The victim has trouble choosing their battles. To them, every battle is a war. They feel that they are under attack all the time and have a hard time realizing that not everything is about them.

What’s the remedy here? The victim needs to realize that a difference of opinion or a piece of criticism is not necessarily about them. It could very well be about the other person. The victim must recognize they have a choice over whether they allow themselves to enter into petty arguments and decide what it’s worth to them.

9. They Feel Self-Pity

Victims have a habit of pitying themselves. Their mirror reflects a defenseless child that cannot fend for itself. Since other people do not usually show them sympathy or empathy, they try to give it to themselves, only to potentially appear immature to others. This further traps them and keeps them playing the victim.

The victim needs to recognize that all people have tough days and experience bad events. Even the luckiest people experienced unfortunate events. S/he must learn to avoid thinking that they are the only person in the world that has experience sad, difficult, or unfair circumstances[2].

10. They Constantly Compare Themselves to Others

The victim usually struggles with the habit of comparing themselves to others negatively. The truth is that we are all lacking in some respect compared to others, so it will always be easy to engage in this behavior or train of thought.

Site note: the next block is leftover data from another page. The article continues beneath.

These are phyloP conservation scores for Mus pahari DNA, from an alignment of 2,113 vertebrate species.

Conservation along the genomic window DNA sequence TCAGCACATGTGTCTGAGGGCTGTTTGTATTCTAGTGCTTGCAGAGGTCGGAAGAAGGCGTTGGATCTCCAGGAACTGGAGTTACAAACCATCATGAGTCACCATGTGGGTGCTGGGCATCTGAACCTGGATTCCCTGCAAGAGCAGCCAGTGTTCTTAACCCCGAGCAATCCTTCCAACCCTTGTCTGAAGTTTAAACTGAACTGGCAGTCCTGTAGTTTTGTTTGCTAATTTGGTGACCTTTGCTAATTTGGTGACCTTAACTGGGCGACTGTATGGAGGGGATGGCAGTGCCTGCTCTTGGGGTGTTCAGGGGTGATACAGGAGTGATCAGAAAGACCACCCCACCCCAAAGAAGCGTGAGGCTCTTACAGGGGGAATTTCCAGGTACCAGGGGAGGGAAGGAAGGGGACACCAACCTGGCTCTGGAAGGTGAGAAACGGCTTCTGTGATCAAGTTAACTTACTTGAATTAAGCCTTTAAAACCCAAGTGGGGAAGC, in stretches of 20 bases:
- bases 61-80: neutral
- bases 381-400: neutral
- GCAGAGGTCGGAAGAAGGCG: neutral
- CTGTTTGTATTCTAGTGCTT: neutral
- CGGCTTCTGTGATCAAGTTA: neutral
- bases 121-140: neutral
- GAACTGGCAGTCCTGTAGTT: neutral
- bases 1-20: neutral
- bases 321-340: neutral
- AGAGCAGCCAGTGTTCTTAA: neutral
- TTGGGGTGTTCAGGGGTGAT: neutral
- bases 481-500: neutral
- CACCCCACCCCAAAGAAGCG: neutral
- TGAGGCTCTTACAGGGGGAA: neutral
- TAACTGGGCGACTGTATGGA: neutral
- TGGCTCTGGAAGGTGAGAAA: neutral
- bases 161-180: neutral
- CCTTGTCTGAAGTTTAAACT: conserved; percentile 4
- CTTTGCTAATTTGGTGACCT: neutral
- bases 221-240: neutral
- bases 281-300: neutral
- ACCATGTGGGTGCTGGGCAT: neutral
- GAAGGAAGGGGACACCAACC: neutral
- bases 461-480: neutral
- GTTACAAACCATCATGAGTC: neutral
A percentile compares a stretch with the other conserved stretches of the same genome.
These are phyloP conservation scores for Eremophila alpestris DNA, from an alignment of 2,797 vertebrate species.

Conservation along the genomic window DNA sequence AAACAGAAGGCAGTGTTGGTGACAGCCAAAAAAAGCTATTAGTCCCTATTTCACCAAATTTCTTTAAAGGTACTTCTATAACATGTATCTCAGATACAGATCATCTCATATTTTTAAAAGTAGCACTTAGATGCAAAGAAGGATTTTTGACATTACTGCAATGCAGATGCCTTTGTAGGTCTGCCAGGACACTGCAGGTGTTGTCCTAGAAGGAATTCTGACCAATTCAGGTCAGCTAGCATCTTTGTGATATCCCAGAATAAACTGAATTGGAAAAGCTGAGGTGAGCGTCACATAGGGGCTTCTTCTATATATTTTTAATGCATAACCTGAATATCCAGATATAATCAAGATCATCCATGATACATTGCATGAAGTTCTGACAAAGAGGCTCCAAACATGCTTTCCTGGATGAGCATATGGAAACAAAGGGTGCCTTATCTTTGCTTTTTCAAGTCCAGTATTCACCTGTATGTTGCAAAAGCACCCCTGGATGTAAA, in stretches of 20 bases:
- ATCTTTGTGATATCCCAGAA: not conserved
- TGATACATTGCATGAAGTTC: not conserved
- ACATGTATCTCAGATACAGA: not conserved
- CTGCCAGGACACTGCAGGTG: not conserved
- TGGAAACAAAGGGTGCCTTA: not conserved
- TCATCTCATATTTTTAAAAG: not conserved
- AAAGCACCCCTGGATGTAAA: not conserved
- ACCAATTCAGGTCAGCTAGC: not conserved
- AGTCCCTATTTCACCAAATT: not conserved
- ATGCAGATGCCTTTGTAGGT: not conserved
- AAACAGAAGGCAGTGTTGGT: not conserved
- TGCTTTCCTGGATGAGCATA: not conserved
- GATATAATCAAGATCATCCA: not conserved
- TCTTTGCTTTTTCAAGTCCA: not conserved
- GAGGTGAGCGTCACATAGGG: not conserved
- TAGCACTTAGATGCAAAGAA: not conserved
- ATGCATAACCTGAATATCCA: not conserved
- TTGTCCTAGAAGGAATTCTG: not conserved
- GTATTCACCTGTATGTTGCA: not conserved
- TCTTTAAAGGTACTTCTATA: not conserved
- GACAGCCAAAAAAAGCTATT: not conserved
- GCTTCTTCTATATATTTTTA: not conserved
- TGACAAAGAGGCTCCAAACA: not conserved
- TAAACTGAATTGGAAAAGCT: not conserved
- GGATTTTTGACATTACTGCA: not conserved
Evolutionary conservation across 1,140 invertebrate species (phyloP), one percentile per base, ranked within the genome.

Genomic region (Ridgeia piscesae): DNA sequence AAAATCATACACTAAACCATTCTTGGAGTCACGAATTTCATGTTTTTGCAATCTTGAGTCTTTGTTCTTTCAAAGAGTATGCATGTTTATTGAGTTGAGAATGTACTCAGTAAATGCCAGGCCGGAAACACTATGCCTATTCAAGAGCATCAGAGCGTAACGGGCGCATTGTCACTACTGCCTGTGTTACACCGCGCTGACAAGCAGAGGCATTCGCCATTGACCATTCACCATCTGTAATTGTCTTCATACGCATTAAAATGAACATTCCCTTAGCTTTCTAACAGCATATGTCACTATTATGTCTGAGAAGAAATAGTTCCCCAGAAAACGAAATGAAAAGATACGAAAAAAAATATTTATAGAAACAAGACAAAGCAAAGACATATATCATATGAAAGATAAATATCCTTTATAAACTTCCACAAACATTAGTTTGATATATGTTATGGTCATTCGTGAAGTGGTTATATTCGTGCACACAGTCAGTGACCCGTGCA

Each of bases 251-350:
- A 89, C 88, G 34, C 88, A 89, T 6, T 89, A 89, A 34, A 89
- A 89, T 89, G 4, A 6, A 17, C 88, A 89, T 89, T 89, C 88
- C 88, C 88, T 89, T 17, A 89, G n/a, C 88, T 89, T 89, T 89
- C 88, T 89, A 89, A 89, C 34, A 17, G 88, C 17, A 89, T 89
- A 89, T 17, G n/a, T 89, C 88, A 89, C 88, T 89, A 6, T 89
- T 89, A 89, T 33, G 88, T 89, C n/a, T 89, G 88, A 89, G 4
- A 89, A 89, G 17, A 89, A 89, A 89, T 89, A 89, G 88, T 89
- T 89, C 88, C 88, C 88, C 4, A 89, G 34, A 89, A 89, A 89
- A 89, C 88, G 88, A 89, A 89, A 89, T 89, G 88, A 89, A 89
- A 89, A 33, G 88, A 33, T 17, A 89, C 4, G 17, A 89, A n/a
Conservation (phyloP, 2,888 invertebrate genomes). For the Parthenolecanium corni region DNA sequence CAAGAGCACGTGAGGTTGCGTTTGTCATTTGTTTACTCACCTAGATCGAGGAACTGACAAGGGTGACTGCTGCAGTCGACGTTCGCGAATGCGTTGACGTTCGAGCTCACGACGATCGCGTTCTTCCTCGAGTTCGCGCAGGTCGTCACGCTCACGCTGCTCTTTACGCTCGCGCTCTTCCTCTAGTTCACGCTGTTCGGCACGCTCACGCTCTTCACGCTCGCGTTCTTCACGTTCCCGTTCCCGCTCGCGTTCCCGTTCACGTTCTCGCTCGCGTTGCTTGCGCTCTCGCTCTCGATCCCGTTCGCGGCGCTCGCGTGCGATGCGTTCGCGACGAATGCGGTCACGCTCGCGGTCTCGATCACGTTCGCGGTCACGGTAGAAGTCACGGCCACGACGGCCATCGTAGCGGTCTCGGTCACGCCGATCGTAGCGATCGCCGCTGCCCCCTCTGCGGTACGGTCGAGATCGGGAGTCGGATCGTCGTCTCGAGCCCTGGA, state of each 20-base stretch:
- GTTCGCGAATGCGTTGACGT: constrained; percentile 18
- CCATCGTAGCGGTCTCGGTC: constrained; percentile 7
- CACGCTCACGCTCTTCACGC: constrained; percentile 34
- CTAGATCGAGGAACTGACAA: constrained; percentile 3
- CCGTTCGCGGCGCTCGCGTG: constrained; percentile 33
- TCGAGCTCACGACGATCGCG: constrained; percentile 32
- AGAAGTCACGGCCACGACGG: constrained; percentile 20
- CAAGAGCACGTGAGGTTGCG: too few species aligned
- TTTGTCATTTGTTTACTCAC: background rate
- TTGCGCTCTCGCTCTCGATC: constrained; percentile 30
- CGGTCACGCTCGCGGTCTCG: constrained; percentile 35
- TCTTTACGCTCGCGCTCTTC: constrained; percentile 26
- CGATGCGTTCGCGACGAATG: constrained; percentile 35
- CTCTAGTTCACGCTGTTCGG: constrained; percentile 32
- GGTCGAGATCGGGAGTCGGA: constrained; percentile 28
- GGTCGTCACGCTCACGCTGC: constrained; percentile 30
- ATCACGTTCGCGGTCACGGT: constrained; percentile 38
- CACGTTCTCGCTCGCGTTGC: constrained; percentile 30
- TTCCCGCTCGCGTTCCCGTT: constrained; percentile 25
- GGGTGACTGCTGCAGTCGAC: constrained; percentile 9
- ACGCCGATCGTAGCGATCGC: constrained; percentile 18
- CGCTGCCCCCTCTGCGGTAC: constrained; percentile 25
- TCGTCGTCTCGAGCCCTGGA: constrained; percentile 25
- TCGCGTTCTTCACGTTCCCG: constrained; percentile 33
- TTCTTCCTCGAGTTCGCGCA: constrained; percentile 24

In order to improve this, the victim needs to change their view. They must recognize that they have good qualities and likely have experienced privileges, too. This will also help their mental health overall. 

11. They See Life as Always Lacking

Even when something good happens, the victim will seek out what’s lacking or what’s missing. The victim will complain about complaining, and then complain that they can’t stop complaining.

Instead, they should count their blessings, The victim needs to treasure each good thing in their life and develop a new habit of being positive and optimistic through gratitude. They should aim to be the most thankful and hopeful person they can be.

12. They Are Critical

The victim has a need to put others down and find fault in people in order to feel good about themselves. By doing these things, they get a fleeting sense of superiority by playing the victim.

What’s the remedy here? The victim should take all their energy and use it to build others up. This will reflect back on them in a positive way, too.

13. They Think They Are Perfect

Ironically, when there is a chance that a victim could be caught in an error, they suddenly become perfect. This arrogance and narcissism closes the victim off from having truly trustworthy and cooperative relationships.

Instead of thinking this way, they need to remove the word “perfect” from their vocabulary and accept that they are human and naturally imperfect. In fact, the victim needs to realize that the more they own their mistakes and failings, the more others will gravitate towards them.

14. They Cut People out of Their Life